Charting the cutting edge in sports architecture from 2022

Best of 2022: STIR curates the most innovative developments in sports architecture featured over the past year, from landmark stadiums to innovative multi-use venues.

by Jerry ElengicalPublished on : Dec 29, 2022

As a domain of contemporary architecture that has constantly fuelled innovations in structural design, construction and material technologies, planning principles, and programmatic adaptation, sports architecture has seen leaps and bounds in its evolution, across the globe over the past year. With sporting events returning in full force following the release of restrictions and social distancing measures brought on during earlier waves of the coronavirus pandemic, the world paid witness to a glittering calendar of athletic spectacles, including the likes of the FIFA World Cup, the Winter Olympic and Paralympic Games in Beijing, and the Commonwealth Games in the UK, among others. Events of this scale and stature generally require a considerable degree of infrastructural investment on the part of host cities and nations—either in regards to the construction of new stadiums and venues or making upgrades to existing ones. Hence, this past year has witnessed a number of architectural undertakings of this nature grab headlines, across the globe, for new ideas and perspectives they crafted in making immersive experiences for sporting competitions. On this note, STIR has curated a selection of the most innovative ventures in sports architecture, across a range of scales that have captured the attention of the general public and the creative community, over the past year.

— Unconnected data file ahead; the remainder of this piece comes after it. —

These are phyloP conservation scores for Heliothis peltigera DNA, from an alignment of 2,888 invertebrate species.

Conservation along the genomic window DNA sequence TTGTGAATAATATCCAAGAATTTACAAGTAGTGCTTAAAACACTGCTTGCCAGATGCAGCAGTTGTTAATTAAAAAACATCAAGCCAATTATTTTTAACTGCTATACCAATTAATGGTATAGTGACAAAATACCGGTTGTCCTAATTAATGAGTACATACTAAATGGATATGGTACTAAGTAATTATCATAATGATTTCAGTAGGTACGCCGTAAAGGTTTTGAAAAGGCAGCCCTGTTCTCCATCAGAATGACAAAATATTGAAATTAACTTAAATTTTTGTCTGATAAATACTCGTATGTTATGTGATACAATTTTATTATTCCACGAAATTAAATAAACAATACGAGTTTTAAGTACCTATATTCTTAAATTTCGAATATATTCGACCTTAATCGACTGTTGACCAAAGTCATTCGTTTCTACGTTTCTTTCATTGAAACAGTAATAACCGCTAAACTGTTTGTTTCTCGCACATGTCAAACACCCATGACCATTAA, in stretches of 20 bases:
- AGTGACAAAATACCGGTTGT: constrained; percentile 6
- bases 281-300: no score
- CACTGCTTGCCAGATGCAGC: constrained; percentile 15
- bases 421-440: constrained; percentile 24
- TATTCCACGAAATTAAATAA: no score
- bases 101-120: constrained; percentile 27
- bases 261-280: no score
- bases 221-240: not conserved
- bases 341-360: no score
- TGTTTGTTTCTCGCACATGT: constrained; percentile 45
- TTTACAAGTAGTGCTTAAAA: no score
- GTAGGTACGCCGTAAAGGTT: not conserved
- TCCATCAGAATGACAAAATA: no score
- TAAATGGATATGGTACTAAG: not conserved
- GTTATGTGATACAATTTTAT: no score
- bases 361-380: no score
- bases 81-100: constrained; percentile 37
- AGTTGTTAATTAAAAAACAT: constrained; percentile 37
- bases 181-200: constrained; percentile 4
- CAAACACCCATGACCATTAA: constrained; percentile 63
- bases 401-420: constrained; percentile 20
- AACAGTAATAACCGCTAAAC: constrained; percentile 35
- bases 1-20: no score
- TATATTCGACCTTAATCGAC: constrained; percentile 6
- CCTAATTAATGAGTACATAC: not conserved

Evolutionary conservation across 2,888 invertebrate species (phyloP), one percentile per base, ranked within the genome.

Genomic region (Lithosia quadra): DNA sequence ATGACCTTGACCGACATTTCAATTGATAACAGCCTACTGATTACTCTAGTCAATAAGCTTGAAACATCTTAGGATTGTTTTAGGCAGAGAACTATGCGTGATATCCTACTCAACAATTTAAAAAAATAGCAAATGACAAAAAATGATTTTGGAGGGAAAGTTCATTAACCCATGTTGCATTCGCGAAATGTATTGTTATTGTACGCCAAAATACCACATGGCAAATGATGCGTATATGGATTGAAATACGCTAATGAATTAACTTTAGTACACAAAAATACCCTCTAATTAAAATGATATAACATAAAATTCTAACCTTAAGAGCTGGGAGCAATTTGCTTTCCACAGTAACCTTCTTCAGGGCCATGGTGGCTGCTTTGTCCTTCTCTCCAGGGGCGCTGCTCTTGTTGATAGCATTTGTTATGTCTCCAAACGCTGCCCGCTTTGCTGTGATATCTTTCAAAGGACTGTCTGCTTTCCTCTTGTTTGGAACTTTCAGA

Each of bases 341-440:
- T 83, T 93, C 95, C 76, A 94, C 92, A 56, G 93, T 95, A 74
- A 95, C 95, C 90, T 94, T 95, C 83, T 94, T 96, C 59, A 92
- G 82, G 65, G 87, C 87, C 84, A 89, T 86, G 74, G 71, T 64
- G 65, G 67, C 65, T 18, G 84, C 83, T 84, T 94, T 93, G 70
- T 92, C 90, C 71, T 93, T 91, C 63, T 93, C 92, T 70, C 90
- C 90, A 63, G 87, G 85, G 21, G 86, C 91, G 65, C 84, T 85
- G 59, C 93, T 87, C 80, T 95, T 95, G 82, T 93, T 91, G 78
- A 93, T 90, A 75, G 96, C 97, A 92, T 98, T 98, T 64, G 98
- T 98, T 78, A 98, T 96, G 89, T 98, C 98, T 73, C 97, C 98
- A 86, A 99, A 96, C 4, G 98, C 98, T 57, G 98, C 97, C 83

1. Lusail Stadium by Foster + Partners

  • Lusail Stadium by Foster + Partners in Lusail, Qatar | Sports Architecture Roundup | STIRworld
    Lusail Stadium by Foster + Partners in Lusail, Qatar Image: © Nigel Young / Foster + Partners
  • The stadium’s roof structure makes use of a tensile membrane with an oculus over the centre of the pitch | Sports Architecture Roundup | STIRworld
    The stadium’s roof structure makes use of a tensile membrane with an oculus over the centre of the pitch Image: Courtesy of the Supreme Committee for Delivery & Legacy
  • With a span of 307 metres, the stadium’s spoke wheel cable net roof is among the largest such structures used in a stadium throughout the world | Sports Architecture Roundup | STIRworld
    With a span of 307 metres, the stadium’s spoke wheel cable net roof is among the largest such structures used in a stadium throughout the world Image: Courtesy of the Supreme Committee for Delivery & Legacy